Year: 1997

blather.net
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While considering the possible ingredients for the Bumper Christmas Blather, I did toy with the idea of doing something 'Christmassy', but eventually decided against it, bah humbug, due to the sheer weight of bizarre material that I've been hoarding over the last couple of weeks, which I've been unable to squeeze in to previous issues. HITCHCOCK IN ROMANIA? Following recent tongue-in-cheek Blatherings concerning Charles Fort's humorously hypothetical 'Super-Sargasso-Sea', yet more sky stories have bubbled to the surface of the mainstream media. Blather 1.30 mentioned crows falling out of the sky in China, and in a similar sort of story on December 15th, The Associated Press told of the Romanian newspaper 'Evenimentul Zilei' told of an infestation by thousands of crows of the town of Turda, 190 miles northwest of Bucharest. Residents were reportedly using pepper gas, air rifles, slingshots, and presumably anything else that came to hand to rid themselves...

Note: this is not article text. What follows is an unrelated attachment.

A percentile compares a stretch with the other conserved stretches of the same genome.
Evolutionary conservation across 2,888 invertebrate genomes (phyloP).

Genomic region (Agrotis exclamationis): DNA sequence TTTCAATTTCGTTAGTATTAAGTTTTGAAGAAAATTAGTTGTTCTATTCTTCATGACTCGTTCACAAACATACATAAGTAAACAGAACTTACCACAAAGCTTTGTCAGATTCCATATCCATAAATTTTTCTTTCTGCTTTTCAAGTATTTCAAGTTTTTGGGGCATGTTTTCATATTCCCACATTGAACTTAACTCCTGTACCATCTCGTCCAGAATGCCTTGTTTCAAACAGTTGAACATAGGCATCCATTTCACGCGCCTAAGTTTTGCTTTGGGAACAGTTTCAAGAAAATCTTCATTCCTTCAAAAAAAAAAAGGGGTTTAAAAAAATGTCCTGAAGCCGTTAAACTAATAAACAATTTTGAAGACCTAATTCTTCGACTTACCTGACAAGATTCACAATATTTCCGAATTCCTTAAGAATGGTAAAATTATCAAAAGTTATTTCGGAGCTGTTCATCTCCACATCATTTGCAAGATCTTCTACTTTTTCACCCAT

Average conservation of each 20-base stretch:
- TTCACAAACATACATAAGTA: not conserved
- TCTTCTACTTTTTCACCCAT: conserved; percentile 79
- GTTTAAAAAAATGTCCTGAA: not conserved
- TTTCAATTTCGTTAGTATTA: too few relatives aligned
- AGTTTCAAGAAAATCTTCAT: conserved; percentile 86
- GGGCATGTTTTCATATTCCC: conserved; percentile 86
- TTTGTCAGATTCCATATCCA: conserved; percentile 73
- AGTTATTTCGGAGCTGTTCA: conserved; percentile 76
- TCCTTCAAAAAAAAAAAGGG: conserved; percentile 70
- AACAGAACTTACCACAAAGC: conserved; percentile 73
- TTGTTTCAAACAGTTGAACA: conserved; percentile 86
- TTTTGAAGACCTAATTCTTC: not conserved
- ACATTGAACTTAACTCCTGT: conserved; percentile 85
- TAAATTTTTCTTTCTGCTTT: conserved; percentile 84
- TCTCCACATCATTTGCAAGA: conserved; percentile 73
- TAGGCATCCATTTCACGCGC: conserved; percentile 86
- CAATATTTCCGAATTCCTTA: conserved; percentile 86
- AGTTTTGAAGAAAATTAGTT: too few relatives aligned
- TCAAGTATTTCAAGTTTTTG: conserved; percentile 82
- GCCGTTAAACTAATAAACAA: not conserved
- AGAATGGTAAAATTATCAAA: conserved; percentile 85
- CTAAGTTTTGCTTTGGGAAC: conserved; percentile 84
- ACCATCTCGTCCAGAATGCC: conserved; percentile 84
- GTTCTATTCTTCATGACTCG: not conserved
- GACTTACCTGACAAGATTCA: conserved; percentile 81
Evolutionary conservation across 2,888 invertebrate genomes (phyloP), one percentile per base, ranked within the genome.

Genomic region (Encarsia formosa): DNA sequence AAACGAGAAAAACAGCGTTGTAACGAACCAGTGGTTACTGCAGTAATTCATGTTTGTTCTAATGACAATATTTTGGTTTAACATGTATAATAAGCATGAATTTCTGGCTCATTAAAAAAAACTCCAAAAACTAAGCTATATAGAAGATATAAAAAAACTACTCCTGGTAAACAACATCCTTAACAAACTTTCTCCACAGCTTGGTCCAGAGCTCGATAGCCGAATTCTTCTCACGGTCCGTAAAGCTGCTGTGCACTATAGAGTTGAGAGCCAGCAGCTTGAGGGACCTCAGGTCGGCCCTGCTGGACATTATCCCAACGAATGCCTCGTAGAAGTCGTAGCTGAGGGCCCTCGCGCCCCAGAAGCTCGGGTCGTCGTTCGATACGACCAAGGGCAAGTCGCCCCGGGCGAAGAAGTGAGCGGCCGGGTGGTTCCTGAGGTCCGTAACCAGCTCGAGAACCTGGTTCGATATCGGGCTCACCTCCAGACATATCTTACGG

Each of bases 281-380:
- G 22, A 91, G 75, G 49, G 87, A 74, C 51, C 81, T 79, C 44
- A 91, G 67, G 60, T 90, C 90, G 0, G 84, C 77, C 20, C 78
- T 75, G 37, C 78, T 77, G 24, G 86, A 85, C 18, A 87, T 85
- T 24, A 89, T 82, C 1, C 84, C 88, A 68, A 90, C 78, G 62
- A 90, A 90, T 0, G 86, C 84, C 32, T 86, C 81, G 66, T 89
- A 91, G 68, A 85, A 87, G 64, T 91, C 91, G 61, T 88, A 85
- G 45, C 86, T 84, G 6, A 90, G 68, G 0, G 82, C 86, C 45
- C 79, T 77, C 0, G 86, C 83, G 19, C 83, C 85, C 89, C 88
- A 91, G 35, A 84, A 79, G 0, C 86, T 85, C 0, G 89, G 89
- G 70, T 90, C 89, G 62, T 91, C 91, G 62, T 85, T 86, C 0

blather.net
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It was at about 18:30 on a rather chilly Sunday 14th of December that I found myself walking along the moonlit causeway to Bull Island Nature Reserve (on the north side of Dublin Bay), praying that I wouldn't have to explain myself to the gardaí who spun by in their four wheel drive Jeep. Bull Island was unwittingly created by Captain Bligh (Yes, of Mutiny on the Bounty), and 'where of course thousands of Dubliners have been conceived in the back seats of cars on a Saturday night'. I must have a cut a rather ridiculous figure in silhouette, wearing army surplus combats and thermal smock, standing high up on the dunes, clutching a Maglite in one hand, a mobile phone in the other, trying desperately to find the Irish Centre for UFO Studies folk that I was trying to locate. There were several cars cruising about - at least...